Social isolation stands as one of the largest barriers for individuals on their path toward recovery 42. Interestingly, research supports that socialization is one of the most preferable and rewarding behaviors one can engage in. In fact, when provided choice, social interaction is favored over the use of a drug until that social interaction is associated with a punishment 43. This underscores the deleterious effects that stigma has on an individual’s continued use or relapse. In the truest essence of the word, stigma is a social punishment. It reinforces the notion that individuals are weak and deviate from the norm, thereby contributing to their ostracization. When individuals are socially excluded, there are lower rates of prosocial motivations, greater aggression, and poorer self-regulation 44 45, all of which contribute to difficulties in recovery.
In order to eradicate the destructive effects of stigma on recovery, SanPa targets one of the foundations on which it is perpetuated – that of interpersonal and group isolation. At SanPa, socialization is used to facilitate a sense of belongingness. As examples, individuals are immersed in group living upon their arrival to SanPa. Before having their evening meal, all residents partake in two-minutes of silence to acknowledge those who have completed the program and those now on their journey. These acts of solidarity lead to an increased sense of belonging, which further drives the identity and behavioral changes necessary for recovery.
Belongingness has been found to not only improve greater self-esteem and self-efficacy, it also has been shown to decrease health problems and increase overall happiness 46. According to Baumeister and Leary 47, the four elements necessary to achieve a sense of belongingness within a community include the following: frequency of contact, longitudinal stability, positiveness of the contact, and presence of mutual concern. Duration of stay at SanPa not only is necessary for the long-term treatment of individual recovery, yet it creates familiarity of social contacts who move through their recovery alongside one another. Residents are also expected to stay for the expected duration, which reduces the overall rate of turnover and promotes greater longitudinal contact among members in the community.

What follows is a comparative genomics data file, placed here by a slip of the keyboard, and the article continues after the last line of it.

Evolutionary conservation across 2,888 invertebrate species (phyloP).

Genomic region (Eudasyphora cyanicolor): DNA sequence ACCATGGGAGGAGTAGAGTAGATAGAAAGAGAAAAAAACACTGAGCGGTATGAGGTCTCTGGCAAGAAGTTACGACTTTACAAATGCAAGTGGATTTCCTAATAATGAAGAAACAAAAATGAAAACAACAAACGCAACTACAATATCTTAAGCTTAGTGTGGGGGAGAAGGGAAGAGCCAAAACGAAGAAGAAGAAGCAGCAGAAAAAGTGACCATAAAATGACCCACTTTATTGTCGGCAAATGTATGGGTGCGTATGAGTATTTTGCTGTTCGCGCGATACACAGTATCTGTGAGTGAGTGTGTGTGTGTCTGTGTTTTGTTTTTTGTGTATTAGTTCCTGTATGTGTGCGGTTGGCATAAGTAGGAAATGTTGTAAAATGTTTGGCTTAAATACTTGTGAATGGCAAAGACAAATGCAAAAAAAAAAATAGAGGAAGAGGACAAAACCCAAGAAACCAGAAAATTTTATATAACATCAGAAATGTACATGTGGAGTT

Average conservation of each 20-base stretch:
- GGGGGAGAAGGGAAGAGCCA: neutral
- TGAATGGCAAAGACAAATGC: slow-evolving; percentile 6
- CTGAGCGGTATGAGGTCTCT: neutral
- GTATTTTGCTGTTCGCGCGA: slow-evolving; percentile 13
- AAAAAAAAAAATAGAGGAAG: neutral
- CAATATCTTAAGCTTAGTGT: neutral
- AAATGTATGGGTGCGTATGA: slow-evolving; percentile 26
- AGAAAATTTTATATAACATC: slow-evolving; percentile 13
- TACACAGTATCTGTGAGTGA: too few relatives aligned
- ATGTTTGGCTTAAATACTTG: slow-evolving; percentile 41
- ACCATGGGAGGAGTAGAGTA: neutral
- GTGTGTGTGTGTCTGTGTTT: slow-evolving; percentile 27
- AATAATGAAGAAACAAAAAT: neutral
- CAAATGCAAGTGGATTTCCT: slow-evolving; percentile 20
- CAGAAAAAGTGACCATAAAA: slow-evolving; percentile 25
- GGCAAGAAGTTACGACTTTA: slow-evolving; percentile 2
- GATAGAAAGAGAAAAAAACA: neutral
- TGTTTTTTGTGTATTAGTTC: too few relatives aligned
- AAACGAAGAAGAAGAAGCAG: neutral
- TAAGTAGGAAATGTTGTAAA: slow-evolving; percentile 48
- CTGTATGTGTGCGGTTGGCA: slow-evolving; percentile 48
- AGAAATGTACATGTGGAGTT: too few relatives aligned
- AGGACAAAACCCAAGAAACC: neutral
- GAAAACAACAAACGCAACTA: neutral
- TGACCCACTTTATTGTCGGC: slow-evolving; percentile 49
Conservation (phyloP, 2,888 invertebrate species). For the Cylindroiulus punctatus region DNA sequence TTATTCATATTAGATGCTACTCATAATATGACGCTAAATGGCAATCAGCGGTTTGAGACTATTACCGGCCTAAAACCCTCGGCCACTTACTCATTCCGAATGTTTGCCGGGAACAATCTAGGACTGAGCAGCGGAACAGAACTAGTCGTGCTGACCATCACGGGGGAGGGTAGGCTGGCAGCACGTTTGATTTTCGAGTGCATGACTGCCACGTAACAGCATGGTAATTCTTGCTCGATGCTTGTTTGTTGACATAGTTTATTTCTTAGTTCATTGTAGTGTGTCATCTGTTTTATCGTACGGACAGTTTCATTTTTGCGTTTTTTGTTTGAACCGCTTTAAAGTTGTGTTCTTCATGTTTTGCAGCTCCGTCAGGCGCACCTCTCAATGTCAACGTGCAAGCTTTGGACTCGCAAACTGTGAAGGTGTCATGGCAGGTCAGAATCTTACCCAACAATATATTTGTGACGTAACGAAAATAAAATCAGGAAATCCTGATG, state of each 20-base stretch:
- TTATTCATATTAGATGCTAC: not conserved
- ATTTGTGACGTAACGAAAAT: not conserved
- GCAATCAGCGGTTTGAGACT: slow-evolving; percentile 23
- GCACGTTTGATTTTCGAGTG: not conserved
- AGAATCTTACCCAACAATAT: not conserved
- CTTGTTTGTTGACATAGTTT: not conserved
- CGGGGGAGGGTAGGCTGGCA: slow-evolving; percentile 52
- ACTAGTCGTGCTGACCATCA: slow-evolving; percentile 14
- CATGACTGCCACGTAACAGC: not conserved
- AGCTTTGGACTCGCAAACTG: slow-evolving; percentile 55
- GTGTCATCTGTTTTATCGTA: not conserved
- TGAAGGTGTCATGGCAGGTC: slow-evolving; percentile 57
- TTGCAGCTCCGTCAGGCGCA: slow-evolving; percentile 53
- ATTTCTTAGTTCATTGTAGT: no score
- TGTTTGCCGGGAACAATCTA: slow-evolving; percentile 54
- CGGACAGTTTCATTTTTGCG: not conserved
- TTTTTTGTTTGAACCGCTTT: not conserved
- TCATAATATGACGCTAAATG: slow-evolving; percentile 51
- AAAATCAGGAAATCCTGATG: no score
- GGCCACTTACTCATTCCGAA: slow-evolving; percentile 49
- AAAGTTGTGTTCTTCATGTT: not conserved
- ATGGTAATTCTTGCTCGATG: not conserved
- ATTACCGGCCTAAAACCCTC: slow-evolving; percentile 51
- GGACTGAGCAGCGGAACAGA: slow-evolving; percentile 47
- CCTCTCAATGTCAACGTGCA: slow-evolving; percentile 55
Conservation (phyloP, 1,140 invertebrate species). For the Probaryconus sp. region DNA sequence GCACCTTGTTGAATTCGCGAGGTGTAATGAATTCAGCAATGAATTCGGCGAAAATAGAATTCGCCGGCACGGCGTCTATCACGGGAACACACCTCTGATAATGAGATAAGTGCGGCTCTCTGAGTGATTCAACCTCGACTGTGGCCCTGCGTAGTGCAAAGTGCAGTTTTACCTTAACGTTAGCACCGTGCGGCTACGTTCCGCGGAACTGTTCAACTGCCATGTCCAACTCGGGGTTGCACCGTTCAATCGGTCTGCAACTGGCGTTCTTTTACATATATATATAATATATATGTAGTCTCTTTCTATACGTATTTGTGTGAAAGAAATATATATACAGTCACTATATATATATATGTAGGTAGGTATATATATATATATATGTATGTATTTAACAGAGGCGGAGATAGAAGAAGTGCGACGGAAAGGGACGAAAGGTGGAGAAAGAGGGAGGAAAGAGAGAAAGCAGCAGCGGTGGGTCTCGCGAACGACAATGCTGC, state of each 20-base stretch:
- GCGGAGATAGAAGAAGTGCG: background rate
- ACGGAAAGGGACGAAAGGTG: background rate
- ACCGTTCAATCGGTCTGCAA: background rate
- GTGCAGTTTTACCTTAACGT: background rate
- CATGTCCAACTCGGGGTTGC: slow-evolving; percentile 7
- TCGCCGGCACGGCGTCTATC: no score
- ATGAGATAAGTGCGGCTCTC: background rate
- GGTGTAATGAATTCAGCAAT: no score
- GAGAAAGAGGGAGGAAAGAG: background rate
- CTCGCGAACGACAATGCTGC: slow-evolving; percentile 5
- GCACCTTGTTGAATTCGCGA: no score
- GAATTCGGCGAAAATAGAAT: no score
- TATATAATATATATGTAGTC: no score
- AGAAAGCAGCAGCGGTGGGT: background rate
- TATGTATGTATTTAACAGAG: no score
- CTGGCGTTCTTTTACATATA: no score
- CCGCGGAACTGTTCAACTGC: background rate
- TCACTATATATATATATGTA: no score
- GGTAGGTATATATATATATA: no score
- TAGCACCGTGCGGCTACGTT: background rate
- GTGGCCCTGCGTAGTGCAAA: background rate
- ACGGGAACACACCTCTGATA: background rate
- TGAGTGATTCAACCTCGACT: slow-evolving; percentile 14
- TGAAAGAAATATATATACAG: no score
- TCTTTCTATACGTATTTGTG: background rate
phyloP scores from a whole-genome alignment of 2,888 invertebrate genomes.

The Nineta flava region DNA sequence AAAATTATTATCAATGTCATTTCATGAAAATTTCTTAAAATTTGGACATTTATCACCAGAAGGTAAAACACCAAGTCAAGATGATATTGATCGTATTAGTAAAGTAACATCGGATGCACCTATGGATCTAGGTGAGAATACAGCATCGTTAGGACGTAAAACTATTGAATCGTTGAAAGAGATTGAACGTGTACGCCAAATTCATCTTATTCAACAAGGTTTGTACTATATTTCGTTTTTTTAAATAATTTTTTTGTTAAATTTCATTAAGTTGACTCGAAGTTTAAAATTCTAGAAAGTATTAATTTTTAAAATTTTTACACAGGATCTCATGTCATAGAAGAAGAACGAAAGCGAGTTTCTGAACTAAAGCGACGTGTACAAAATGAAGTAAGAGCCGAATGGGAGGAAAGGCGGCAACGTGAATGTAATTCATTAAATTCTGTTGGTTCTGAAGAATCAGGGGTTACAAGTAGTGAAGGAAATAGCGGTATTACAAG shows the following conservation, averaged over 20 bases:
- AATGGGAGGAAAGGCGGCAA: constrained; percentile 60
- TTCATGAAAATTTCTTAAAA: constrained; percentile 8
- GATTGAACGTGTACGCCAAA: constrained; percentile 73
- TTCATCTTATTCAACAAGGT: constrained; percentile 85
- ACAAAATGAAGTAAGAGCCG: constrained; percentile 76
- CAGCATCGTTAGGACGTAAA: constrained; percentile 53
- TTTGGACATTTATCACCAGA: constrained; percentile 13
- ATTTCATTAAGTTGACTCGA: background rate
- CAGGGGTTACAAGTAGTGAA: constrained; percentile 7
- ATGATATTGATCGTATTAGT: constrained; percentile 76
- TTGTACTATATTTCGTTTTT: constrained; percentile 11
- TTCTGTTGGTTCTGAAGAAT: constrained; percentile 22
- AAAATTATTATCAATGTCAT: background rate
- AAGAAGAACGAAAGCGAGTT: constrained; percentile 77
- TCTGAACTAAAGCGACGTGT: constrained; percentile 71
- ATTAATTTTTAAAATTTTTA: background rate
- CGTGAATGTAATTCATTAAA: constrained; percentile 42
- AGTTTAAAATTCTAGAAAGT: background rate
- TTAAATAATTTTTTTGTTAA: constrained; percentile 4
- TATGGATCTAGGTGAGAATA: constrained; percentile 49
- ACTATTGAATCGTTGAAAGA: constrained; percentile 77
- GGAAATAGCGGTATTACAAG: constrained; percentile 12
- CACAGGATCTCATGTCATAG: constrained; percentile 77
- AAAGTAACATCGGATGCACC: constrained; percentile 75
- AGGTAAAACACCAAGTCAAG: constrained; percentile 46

Another important facilitator of social belongingness is the peer-based professional staff. All residents engage in communal work to sustain the community’s infrastructure, including its facilities, commercial enterprises, educational, and recreational programs. Through this structure, staff are not separated from the collective ethos of recovery, rather they exist as an integral part of facilitating it. By promoting equal status within the community, the "them vs. us" distinction that formal treatments (particularly those grounded in psychoeducational methods) inherently carry is eliminated.
In addition to the peer-based staff, success in recovery is met through peer-mentoring. Shortly after an individual arrives to SanPa, they are received by a more experienced member of the community. These resident pairs make up a group, which is part of a house, which in turn constitute a specific sector. This creates numerous threads of identification, thereby providing further mutual support and immersion within the community. This unique, peerrelationship is also used as a place of refueling when difficulties arise. It is suggested that addiction professionals in both in-patient and outpatient settings are limited in meeting one of the strongest mediators of change in an individual’s recovery process – that of solidarity resulting from carrying similar experiences. Because residents can identify with experiences of another at SanPa, greater empathy is exchanged. They are not judged or misunderstood for past decisions.
- 42. Warburton, W. A., Williams, K. D., & Cairns, D. R. (2006). When ostracism leads to aggression: The moderating effects of control deprivation. Journal of Experimental Social Psychology, 42(2), 213-220.
- 43. Venniro, M., Zhang, M., Caprioli, D., Hoots, J. K., Golden, S. A., Heins, C., ... & Shaham, Y. (2018). Volitional social interaction prevents drug addiction in rat models. Nature neuroscience, 21(11), 1520-1529.
- 44. Twenge, J. M., Baumeister, R. F., DeWall, C. N., Ciarocco, N. J., & Bartels, J. M. (2007). Social exclusion decreases prosocial behav- ior. Journal of Personality and Social Psychology, 92, 56–66.
- 45. Twenge, J. M., Baumeister, R. F., Tice, D. M., & Stucke, T. S. (2001). If you can’t join them, beat them: Effects of social exclusion on aggressive behavior. Journal of Personality and Social Psychology, 81, 1058–1069.
- 46. Pearce, S., & Pickard, H. (2013). How therapeutic communities work: Specific factors related to positive outcome. International Journal of Social Psychiatry, 59(7), 636-645.
- 47. Baumeister, R. F., & Leary, M. R. (1995). The need to belong: Desire for interpersonal attachments as a fundamental human motivation. Psychological Bulletin, 117, 497–529.